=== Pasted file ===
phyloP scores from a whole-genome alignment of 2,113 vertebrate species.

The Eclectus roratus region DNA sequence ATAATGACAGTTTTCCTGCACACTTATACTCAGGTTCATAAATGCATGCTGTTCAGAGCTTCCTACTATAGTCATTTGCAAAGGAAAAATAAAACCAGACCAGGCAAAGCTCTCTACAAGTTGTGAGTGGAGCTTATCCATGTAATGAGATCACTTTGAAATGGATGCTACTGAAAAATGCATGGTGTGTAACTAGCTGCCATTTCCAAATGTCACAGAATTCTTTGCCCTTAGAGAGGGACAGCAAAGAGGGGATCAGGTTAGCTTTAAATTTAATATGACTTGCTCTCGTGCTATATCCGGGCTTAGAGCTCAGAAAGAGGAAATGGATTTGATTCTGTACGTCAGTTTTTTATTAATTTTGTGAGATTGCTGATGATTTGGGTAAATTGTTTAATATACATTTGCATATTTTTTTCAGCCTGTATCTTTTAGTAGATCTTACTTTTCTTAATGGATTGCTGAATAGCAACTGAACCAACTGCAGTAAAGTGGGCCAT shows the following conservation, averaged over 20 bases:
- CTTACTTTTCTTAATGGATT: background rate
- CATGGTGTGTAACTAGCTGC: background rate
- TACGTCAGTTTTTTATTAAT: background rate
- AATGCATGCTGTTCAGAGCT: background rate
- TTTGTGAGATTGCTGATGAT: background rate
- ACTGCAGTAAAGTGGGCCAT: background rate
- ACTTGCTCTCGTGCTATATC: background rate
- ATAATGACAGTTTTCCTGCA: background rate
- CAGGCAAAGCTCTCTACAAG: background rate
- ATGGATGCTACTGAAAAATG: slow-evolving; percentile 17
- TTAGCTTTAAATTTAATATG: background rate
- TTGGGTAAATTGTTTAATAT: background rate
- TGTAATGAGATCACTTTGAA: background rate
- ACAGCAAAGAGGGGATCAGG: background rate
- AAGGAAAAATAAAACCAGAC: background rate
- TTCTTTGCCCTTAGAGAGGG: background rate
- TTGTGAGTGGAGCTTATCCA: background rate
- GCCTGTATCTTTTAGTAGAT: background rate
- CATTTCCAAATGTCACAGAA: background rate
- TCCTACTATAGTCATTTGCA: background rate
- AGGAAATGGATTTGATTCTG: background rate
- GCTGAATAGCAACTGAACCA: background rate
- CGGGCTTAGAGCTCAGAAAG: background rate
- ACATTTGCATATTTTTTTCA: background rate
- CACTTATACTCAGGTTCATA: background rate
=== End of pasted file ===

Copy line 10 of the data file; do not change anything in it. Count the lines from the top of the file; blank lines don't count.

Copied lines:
- ATAATGACAGTTTTCCTGCA: background rate